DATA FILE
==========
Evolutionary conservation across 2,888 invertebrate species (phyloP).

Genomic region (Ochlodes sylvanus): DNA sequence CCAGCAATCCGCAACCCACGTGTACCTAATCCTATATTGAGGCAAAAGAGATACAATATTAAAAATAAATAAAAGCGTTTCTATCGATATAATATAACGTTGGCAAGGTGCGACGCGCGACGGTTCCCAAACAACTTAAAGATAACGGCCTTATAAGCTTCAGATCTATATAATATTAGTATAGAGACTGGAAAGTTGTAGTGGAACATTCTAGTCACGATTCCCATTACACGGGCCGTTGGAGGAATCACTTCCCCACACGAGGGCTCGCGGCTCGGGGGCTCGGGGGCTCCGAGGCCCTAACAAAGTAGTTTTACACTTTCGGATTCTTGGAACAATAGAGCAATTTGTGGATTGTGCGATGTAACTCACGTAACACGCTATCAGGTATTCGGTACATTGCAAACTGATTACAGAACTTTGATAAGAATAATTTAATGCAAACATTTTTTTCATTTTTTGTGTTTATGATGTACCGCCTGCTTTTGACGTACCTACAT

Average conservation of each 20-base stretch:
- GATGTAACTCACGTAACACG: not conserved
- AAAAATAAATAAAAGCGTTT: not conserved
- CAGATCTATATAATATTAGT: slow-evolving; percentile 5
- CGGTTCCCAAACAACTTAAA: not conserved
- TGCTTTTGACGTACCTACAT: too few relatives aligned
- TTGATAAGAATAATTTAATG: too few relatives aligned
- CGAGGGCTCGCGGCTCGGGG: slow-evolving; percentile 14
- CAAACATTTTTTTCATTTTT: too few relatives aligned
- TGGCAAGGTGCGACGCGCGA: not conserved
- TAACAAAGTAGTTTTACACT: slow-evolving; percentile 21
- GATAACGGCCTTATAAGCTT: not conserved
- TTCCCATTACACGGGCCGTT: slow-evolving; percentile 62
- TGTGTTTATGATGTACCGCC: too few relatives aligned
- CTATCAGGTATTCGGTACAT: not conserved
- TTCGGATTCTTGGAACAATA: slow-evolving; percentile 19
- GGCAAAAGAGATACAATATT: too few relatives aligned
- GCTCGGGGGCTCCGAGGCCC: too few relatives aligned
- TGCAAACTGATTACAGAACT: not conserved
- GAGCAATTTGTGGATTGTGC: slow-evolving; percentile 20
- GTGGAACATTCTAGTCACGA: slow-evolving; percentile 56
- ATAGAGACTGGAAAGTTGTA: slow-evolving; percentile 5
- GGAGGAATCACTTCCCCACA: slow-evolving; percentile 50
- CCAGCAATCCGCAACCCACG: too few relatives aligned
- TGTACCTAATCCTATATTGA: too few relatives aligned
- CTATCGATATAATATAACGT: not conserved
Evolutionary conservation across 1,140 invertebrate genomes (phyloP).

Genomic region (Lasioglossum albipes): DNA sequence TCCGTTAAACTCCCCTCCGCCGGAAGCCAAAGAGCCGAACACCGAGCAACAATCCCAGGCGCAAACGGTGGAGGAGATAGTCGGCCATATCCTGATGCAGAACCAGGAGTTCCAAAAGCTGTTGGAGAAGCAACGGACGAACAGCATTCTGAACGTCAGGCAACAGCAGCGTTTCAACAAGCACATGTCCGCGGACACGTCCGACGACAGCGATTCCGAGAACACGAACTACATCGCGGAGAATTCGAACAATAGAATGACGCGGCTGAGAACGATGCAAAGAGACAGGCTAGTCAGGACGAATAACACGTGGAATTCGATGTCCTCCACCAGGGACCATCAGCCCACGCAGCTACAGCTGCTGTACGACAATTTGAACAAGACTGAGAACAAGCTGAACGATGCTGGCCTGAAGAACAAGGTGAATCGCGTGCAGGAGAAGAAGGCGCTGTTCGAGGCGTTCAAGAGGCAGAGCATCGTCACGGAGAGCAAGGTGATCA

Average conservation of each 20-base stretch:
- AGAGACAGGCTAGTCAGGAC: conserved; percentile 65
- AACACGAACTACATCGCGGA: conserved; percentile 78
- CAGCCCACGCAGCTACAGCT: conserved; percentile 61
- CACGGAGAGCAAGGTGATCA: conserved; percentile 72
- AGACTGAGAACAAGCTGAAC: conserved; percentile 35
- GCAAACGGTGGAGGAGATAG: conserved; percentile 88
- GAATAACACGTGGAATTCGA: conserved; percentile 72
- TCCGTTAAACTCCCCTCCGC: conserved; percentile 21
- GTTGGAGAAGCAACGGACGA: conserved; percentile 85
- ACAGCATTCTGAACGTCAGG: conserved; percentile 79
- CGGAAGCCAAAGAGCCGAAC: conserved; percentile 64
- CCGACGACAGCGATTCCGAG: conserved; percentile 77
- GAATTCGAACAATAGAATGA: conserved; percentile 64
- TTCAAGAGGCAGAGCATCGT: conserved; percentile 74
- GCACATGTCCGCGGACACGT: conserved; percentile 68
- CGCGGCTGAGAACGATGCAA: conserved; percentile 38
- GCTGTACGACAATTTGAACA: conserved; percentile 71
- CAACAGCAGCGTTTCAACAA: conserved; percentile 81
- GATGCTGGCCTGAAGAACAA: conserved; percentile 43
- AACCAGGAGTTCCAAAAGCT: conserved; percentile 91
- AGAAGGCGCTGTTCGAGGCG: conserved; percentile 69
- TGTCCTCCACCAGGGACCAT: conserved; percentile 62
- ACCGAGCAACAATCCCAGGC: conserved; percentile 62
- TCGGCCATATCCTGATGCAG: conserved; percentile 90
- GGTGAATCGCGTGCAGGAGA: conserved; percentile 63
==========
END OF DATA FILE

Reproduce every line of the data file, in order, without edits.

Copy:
Evolutionary conservation across 2,888 invertebrate species (phyloP).

Genomic region (Ochlodes sylvanus): DNA sequence CCAGCAATCCGCAACCCACGTGTACCTAATCCTATATTGAGGCAAAAGAGATACAATATTAAAAATAAATAAAAGCGTTTCTATCGATATAATATAACGTTGGCAAGGTGCGACGCGCGACGGTTCCCAAACAACTTAAAGATAACGGCCTTATAAGCTTCAGATCTATATAATATTAGTATAGAGACTGGAAAGTTGTAGTGGAACATTCTAGTCACGATTCCCATTACACGGGCCGTTGGAGGAATCACTTCCCCACACGAGGGCTCGCGGCTCGGGGGCTCGGGGGCTCCGAGGCCCTAACAAAGTAGTTTTACACTTTCGGATTCTTGGAACAATAGAGCAATTTGTGGATTGTGCGATGTAACTCACGTAACACGCTATCAGGTATTCGGTACATTGCAAACTGATTACAGAACTTTGATAAGAATAATTTAATGCAAACATTTTTTTCATTTTTTGTGTTTATGATGTACCGCCTGCTTTTGACGTACCTACAT

Average conservation of each 20-base stretch:
- GATGTAACTCACGTAACACG: not conserved
- AAAAATAAATAAAAGCGTTT: not conserved
- CAGATCTATATAATATTAGT: slow-evolving; percentile 5
- CGGTTCCCAAACAACTTAAA: not conserved
- TGCTTTTGACGTACCTACAT: too few relatives aligned
- TTGATAAGAATAATTTAATG: too few relatives aligned
- CGAGGGCTCGCGGCTCGGGG: slow-evolving; percentile 14
- CAAACATTTTTTTCATTTTT: too few relatives aligned
- TGGCAAGGTGCGACGCGCGA: not conserved
- TAACAAAGTAGTTTTACACT: slow-evolving; percentile 21
- GATAACGGCCTTATAAGCTT: not conserved
- TTCCCATTACACGGGCCGTT: slow-evolving; percentile 62
- TGTGTTTATGATGTACCGCC: too few relatives aligned
- CTATCAGGTATTCGGTACAT: not conserved
- TTCGGATTCTTGGAACAATA: slow-evolving; percentile 19
- GGCAAAAGAGATACAATATT: too few relatives aligned
- GCTCGGGGGCTCCGAGGCCC: too few relatives aligned
- TGCAAACTGATTACAGAACT: not conserved
- GAGCAATTTGTGGATTGTGC: slow-evolving; percentile 20
- GTGGAACATTCTAGTCACGA: slow-evolving; percentile 56
- ATAGAGACTGGAAAGTTGTA: slow-evolving; percentile 5
- GGAGGAATCACTTCCCCACA: slow-evolving; percentile 50
- CCAGCAATCCGCAACCCACG: too few relatives aligned
- TGTACCTAATCCTATATTGA: too few relatives aligned
- CTATCGATATAATATAACGT: not conserved
Evolutionary conservation across 1,140 invertebrate genomes (phyloP).

Genomic region (Lasioglossum albipes): DNA sequence TCCGTTAAACTCCCCTCCGCCGGAAGCCAAAGAGCCGAACACCGAGCAACAATCCCAGGCGCAAACGGTGGAGGAGATAGTCGGCCATATCCTGATGCAGAACCAGGAGTTCCAAAAGCTGTTGGAGAAGCAACGGACGAACAGCATTCTGAACGTCAGGCAACAGCAGCGTTTCAACAAGCACATGTCCGCGGACACGTCCGACGACAGCGATTCCGAGAACACGAACTACATCGCGGAGAATTCGAACAATAGAATGACGCGGCTGAGAACGATGCAAAGAGACAGGCTAGTCAGGACGAATAACACGTGGAATTCGATGTCCTCCACCAGGGACCATCAGCCCACGCAGCTACAGCTGCTGTACGACAATTTGAACAAGACTGAGAACAAGCTGAACGATGCTGGCCTGAAGAACAAGGTGAATCGCGTGCAGGAGAAGAAGGCGCTGTTCGAGGCGTTCAAGAGGCAGAGCATCGTCACGGAGAGCAAGGTGATCA

Average conservation of each 20-base stretch:
- AGAGACAGGCTAGTCAGGAC: conserved; percentile 65
- AACACGAACTACATCGCGGA: conserved; percentile 78
- CAGCCCACGCAGCTACAGCT: conserved; percentile 61
- CACGGAGAGCAAGGTGATCA: conserved; percentile 72
- AGACTGAGAACAAGCTGAAC: conserved; percentile 35
- GCAAACGGTGGAGGAGATAG: conserved; percentile 88
- GAATAACACGTGGAATTCGA: conserved; percentile 72
- TCCGTTAAACTCCCCTCCGC: conserved; percentile 21
- GTTGGAGAAGCAACGGACGA: conserved; percentile 85
- ACAGCATTCTGAACGTCAGG: conserved; percentile 79
- CGGAAGCCAAAGAGCCGAAC: conserved; percentile 64
- CCGACGACAGCGATTCCGAG: conserved; percentile 77
- GAATTCGAACAATAGAATGA: conserved; percentile 64
- TTCAAGAGGCAGAGCATCGT: conserved; percentile 74
- GCACATGTCCGCGGACACGT: conserved; percentile 68
- CGCGGCTGAGAACGATGCAA: conserved; percentile 38
- GCTGTACGACAATTTGAACA: conserved; percentile 71
- CAACAGCAGCGTTTCAACAA: conserved; percentile 81
- GATGCTGGCCTGAAGAACAA: conserved; percentile 43
- AACCAGGAGTTCCAAAAGCT: conserved; percentile 91
- AGAAGGCGCTGTTCGAGGCG: conserved; percentile 69
- TGTCCTCCACCAGGGACCAT: conserved; percentile 62
- ACCGAGCAACAATCCCAGGC: conserved; percentile 62
- TCGGCCATATCCTGATGCAG: conserved; percentile 90
- GGTGAATCGCGTGCAGGAGA: conserved; percentile 63